These rare and early landscapes reflect the artist’s proclivity towards the foliage, verdant imagery and flat picture planes of Indian miniature painting, in particular that of the Kangra and Kota schools. In line with the miniature tradition, in Tiger and Stag, Khakhar deploys multiple perspectives at once, depicting scenes and happenings that occur beyond a single vantage point. Behind the vicious tiger and fleeing stag spreads an extensive landscape of exaggerated hilltops replete with thick and luscious vegetation, and a rose-tinted mystical cityscape, completed by a vivid blue body of water. The predator and prey powerfully recall the dynamic hunting scenes popular in Indian miniatures.
The faux-naive perspective of Tiger and Stag – as with Khakhar’s other works from the time and indeed beyond – is also indebted to the artist’s passionate identification with the French painter, Henri Rousseau, who he had studied at the Faculty of Fine Art in Baroda. Like so many twentieth century painters before him, including Fernand Léger and Max Beckmann, Khakhar found in Rousseau a guide to a new kind of representation, which had no taint of academic naturalism. Rousseau was a largely self-taught painter and Bhupen found his art unintimidating: “I felt very much at ease with his work. Rousseau was not doing academic drawing. Because of my awkwardness I could relate to him.” (B. Khakhar quoted in T. Hyman, Bhupen Khakhar, Chemould Publications and Arts, Bombay, 1998, p. 41) Khakhar thus developed a cleanly executed and brightly colored painting style reminiscent of his French predecessor.
Khakhar’s early landscapes are evocative of Rousseau’s jungle paintings; each leaf, branch and flower is painted with a loving intensity. Tiger and Stag is best compared with Rousseau’s The Hungry Lion Throws Itself on the Antelope (1905) – eponymous predator and prey are depicted in the very foreground against a crisp, stylised backdrop.
Timothy Hyman, discussing Khakhar’s debt to the French painter, asks his reader, ‘[his] pictures may be Rousseauesque in style, but should we call his imagery “innocent”?’ (Hyman, ibid, p. 45), and cites Geeta Kapur’s statement from 1978 that she found ‘more wit than innocence in [Khakhar’s] perceptions’ (G. Kapur quoted in ibid) There is indeed a clever meaning behind Khakhar’s fanciful imagery, as explained in the case of Tiger and Stag inside the artist’s 1972 self-designed exhibition catalogue Truth is beauty and beauty is God. Khakhar produced this catalogue for his 1972 exhibition at Gallery Chemould, Bombay, ‘in the form of an extremely tawdry and mean-looking diary, with a frightful flora cover. …There follows a ridiculous account of Khakhar’s life (including a previous incarnation) and philosophic convictions (“How I became an Artist? The short answer would be through God’s grace, sheer work and tragedy”); all interspersed with Khakhar posing with a European girl in feeble spoof cigarette-ads.’ (Hyman, ibid)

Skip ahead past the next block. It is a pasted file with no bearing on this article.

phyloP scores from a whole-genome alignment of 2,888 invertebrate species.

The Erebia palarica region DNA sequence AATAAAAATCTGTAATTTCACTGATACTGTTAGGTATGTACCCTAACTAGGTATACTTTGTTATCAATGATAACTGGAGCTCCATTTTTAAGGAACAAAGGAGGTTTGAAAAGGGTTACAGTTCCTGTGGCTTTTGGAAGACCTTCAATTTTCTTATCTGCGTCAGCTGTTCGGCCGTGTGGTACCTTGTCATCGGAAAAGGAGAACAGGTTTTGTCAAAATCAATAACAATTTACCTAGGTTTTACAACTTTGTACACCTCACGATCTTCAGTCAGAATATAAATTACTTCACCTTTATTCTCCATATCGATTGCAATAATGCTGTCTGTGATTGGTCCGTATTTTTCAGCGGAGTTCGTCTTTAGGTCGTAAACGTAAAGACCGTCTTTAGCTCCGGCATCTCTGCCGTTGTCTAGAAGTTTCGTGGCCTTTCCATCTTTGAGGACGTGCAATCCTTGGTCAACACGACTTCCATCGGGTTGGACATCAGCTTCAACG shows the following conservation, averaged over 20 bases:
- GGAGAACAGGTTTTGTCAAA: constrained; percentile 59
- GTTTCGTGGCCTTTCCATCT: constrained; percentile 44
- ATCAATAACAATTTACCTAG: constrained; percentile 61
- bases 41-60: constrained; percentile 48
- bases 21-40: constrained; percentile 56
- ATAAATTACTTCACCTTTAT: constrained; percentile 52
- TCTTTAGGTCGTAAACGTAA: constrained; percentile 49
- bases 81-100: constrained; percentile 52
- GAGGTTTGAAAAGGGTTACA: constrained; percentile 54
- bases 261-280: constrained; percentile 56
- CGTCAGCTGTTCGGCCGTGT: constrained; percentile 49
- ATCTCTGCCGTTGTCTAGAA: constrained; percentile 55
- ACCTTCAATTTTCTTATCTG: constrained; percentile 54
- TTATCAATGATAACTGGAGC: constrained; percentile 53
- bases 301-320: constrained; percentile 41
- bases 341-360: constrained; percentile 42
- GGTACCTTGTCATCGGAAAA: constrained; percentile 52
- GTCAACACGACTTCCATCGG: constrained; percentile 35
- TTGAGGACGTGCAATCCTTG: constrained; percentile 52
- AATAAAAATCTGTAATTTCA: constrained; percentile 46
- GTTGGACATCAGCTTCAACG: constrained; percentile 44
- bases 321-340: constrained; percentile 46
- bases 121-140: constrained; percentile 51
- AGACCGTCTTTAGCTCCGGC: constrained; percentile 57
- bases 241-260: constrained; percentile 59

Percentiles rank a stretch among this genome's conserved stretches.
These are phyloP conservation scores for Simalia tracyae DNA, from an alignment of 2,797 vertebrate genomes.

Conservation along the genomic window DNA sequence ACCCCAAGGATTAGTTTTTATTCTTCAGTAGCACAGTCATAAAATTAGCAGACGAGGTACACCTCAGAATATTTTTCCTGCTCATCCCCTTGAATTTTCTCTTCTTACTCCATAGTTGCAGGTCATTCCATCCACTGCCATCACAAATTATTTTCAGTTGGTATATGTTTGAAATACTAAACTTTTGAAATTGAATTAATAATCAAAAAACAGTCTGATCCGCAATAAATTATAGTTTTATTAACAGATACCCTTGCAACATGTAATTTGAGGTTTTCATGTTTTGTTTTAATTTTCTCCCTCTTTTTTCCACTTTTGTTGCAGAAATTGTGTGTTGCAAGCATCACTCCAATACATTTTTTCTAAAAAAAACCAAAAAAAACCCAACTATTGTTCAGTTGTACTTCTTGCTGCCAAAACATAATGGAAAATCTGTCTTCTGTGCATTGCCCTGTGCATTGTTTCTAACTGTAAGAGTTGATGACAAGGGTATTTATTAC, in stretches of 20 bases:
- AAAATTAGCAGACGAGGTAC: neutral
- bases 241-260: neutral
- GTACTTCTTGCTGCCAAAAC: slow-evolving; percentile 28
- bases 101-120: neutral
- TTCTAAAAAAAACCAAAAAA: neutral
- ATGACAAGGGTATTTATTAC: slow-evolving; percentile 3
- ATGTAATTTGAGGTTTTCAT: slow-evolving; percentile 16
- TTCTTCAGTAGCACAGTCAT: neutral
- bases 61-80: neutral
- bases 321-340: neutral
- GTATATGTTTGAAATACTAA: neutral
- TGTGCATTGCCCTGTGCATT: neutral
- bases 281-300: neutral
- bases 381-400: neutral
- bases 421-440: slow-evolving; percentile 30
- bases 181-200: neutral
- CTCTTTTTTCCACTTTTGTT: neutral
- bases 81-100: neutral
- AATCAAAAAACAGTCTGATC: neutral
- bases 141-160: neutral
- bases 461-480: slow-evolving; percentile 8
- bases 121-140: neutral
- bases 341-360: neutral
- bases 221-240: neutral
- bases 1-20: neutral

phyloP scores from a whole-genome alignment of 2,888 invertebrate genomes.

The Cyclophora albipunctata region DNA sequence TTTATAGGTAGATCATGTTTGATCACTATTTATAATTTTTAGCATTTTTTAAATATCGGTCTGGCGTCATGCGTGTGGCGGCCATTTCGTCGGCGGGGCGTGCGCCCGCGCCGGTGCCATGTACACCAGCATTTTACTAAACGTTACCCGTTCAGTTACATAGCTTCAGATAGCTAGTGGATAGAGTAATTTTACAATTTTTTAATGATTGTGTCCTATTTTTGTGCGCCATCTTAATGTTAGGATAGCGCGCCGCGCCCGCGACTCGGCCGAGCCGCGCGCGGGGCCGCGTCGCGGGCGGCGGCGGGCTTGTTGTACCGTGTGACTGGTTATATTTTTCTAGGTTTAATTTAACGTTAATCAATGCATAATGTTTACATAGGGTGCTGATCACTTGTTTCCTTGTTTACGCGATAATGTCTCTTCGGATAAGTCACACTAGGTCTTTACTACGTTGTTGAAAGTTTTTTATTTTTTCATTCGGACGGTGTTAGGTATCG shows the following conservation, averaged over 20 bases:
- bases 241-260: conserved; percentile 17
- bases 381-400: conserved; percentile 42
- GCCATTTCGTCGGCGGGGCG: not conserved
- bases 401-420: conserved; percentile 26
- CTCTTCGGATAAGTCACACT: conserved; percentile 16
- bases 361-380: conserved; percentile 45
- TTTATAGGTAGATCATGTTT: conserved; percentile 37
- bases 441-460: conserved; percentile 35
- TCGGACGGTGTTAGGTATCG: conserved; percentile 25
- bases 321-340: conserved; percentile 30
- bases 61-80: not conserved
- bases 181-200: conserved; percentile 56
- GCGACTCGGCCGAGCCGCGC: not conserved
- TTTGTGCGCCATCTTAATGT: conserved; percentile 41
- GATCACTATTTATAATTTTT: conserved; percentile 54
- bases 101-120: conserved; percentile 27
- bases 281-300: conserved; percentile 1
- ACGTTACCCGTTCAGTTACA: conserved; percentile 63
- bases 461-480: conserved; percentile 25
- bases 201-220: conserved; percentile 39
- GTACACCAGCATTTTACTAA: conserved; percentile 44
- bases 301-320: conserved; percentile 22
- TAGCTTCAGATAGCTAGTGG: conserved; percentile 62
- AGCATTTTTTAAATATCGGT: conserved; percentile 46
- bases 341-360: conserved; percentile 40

Khakhar offers four clues as to the possible interpretations of Tiger and Stag: “A richman attacking a poor man”; “India an undeveloped country, threatened by a developed country”; “[t]he slightest unawareness leads to death”; “Might is stronger than right”. (B. Khakhar, Truth is Beauty and Beauty is God, Gallery Chemould, Mumbai, 1972, unpaginated) These symbolic meanings are closely tied to the political upheavals taking place in India and the world at the time. Tiger and Stag was concurrent with bitter conflicts: the Vietnam War, the Portuguese Colonial War in Africa and, closer to home, the Pakistan/Bangladesh war. At home, India was on the verge of insolvency with lender countries mounting pressure; the “undeveloped country… threatened by a developed country” as Khakhar described. In contrast to the serious meanings offered by Khakhar, his entry in the catalogue goes on to note that the image of the tiger and stag was borrowed from the “[c]over of a fire cracker by Dada & Co.” (ibid) Khakhar’s playful tendency to draw inspiration from found objects, as seen in a literal sense in his collage works of the 1960s, now finds expression in painterly form.
The dream-like composition of Tiger and Stag illustrates a multitude of past influences and simultaneously indicates the origins of Khakhar’s more mature artistic style. The beauty of Bhupen Khakhar’s œuvre ultimately lies in its dual nature: his works are sophisticated and nuanced, whilst also exhibiting a simple and unaffected honesty.
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